by Sara Altamirano
photo by Pexels
Artificial Intelligence (AI) provides powerful tools to help tackle societal challenges, particularly when there is abundant historic data at hand. The healthcare industry represents a unique use case since electronic health records (EHR) are usually kept for a number of years. In the Netherlands, medical records must be kept for 20 years, which represents an exciting opportunity to explore the data, find insights, and design tailored solutions to help patients. The possibilities sound promising; however, there are several caveats regarding the validity of said solutions as there are concerns that AI-assisted systems may behave unfairly across populations.
What is the problem?
Fairness in AI is essentially the concern that algorithms may potentially exhibit unfair or discriminatory behavior, typically because biases inherent in data can lead to machine learning algorithms discriminating against certain populations among the lines of gender, race, disability status, religion, ethnicity, etc. Unfortunately, societal bias and discrimination are reflected in historical datasets due to inequitable decisions previously made by humans. By training AI models with these datasets to simulate human decision-making, we risk unintentionally embedding human biases and perpetuating existing inequalities in healthcare. Moreover, we could jeopardize propagating and magnifying unwanted outcomes in the form of algorithmic discrimination. A clear example is algorithms used to detect skin cancer. One quick Google Images search and we will find most, if not all, pictures of melanoma on light skin. If the datasets used to train melanoma-detection algorithms are widely representing lighter skin tones, how could we responsibly use them to accurately diagnose skin cancer for all skin tones?
What are the challenges?
Decision-makers in the clinical setting should have a sufficient understanding of the recommendations made by algorithms, including potential sources of bias. Therefore, algorithms that provide a reasonable explanation of the outcomes are an important part of the puzzle.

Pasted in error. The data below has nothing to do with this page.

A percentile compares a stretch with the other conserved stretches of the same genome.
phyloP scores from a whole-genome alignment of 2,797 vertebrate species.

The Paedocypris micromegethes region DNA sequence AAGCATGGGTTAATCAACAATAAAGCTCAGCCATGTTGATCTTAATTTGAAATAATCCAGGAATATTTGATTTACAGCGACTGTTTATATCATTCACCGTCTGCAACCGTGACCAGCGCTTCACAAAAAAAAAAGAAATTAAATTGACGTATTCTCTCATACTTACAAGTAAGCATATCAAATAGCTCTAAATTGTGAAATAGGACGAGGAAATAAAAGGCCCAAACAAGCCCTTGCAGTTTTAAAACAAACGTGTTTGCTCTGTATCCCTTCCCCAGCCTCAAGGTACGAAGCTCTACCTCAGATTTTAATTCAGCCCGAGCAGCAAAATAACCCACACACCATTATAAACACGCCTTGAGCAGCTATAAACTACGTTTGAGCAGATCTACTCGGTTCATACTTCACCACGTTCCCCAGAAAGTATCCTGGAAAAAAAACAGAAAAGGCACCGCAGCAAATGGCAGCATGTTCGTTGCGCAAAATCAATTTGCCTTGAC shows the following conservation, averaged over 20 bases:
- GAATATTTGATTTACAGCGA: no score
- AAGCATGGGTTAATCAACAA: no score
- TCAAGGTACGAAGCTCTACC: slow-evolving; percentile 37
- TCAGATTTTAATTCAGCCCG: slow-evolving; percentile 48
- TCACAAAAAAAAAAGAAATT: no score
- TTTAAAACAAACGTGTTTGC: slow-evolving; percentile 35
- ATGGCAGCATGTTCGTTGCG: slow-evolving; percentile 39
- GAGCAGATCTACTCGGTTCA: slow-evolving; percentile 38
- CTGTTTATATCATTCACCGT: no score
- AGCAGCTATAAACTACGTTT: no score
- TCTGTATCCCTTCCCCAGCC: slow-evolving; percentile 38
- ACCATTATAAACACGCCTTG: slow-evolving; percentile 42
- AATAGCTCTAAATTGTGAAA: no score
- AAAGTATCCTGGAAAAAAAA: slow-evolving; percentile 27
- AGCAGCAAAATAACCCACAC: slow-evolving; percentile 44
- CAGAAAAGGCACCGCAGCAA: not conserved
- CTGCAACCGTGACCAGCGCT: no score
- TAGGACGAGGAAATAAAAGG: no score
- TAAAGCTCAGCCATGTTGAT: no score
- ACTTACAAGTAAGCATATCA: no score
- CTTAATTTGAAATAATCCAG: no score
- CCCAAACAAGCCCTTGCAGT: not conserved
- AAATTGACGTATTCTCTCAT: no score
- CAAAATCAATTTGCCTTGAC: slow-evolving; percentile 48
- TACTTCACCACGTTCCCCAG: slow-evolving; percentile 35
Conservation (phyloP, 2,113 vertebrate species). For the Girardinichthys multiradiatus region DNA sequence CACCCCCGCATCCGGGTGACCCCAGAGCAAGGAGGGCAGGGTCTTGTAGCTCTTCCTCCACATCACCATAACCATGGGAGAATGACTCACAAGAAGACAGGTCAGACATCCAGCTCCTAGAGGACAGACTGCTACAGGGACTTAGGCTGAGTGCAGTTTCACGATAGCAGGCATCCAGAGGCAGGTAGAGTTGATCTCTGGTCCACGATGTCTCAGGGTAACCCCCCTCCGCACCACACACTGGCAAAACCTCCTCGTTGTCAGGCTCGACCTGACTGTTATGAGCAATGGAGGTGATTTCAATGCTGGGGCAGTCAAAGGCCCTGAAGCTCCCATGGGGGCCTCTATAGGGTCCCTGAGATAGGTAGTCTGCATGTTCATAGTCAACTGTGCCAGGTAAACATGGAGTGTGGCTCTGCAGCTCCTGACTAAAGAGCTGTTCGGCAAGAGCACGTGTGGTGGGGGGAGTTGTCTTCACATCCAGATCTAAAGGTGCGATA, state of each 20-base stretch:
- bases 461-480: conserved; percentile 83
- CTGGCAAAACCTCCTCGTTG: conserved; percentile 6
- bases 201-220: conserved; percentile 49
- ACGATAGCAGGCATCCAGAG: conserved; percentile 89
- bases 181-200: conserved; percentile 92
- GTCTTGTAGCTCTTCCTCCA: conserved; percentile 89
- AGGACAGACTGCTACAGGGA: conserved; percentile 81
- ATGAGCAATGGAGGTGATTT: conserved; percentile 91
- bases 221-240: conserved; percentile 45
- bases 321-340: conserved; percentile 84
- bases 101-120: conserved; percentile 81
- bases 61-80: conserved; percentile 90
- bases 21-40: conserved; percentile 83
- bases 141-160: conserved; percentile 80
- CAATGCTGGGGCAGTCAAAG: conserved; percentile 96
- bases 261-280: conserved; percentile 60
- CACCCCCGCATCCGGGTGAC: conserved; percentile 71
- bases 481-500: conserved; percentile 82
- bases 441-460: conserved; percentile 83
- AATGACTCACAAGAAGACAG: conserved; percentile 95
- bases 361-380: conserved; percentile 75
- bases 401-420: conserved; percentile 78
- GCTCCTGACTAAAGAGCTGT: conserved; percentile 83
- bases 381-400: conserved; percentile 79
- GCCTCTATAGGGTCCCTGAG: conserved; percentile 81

The societal cost of inaction is incalculable. For instance, by not including representative samples of patients from ethnic minorities, the repercussions could range from misdiagnosis to significantly widening the advantage gap. In another example, wrongly labeling a person with a low risk of skin cancer has enormous consequences on the individual and the group they represent. The considerable inconsistencies in the accuracy of classification and prediction models in healthcare need urgent close inspection if we are to develop truly fair, reliable, consistent, transparent, and accountable AI health support systems.
Ultimately, improvements in AI healthcare should positively affect all patients, regardless of their background. We could go even further and suggest personalized solutions given their backgrounds and diversity.
How can AI help overcome these challenges?
The AI community is actively exploring and designing approaches for mitigating persistent sources of unfairness. Most of this work can be summarized as an approach where a fairness metric is used to test whether an algorithm is being unfair or making more errors towards certain groups; if so, mitigation strategies are embedded into the redesigned algorithm.
An example of fairness criteria is Differential Fairness. From a wider perspective, there is a need for an interdisciplinary approach to AI fairness, which has become more evident as AI pervades many societal issues, from civil rights to the environment to health and everything in between. With Differential Fairness, we can address the specific challenges of fairness in AI that are motivated by Intersectionality. Intersectionality emphasizes that systems of oppression built into society lead to systematic disadvantages along intersecting dimensions, such as race and gender.
Previous fairness mechanisms protect minorities from a one-dimensional approach (e.g., using ‘gender’ as the protected attribute), downplaying the considerations of multi-attribute minorities, but Intersectionality takes into account people's overlapping identities in order to understand the increasing complexity of prejudices that they face.
In essence, an intersectional definition of fairness would have multiple protected attributes like gender and race, and it should consider all of the intersecting values of the attributes we are aiming to protect. Systematic differences assumed by intersectionality due to structural oppression should be rectified rather than codified by the algorithm. We would especially aim to protect minority groups because these are often the groups that are subjected to the most oppression, disadvantages, and marginalization in society. In summary, regardless of the combination of protected attributes, the probabilities of the outcomes should be similar for the entire population, ensuring equal treatment and providing a degree of protection to minority groups thus counteracting bias.
All things considered, while there is no one-size-fits-all solution to algorithmic unfairness, we believe the aforementioned challenges can be lessened by raising awareness, increasing accountability, promoting regulation, and the democratization of AI, as we have come to expect that AI systems mimic current societal values.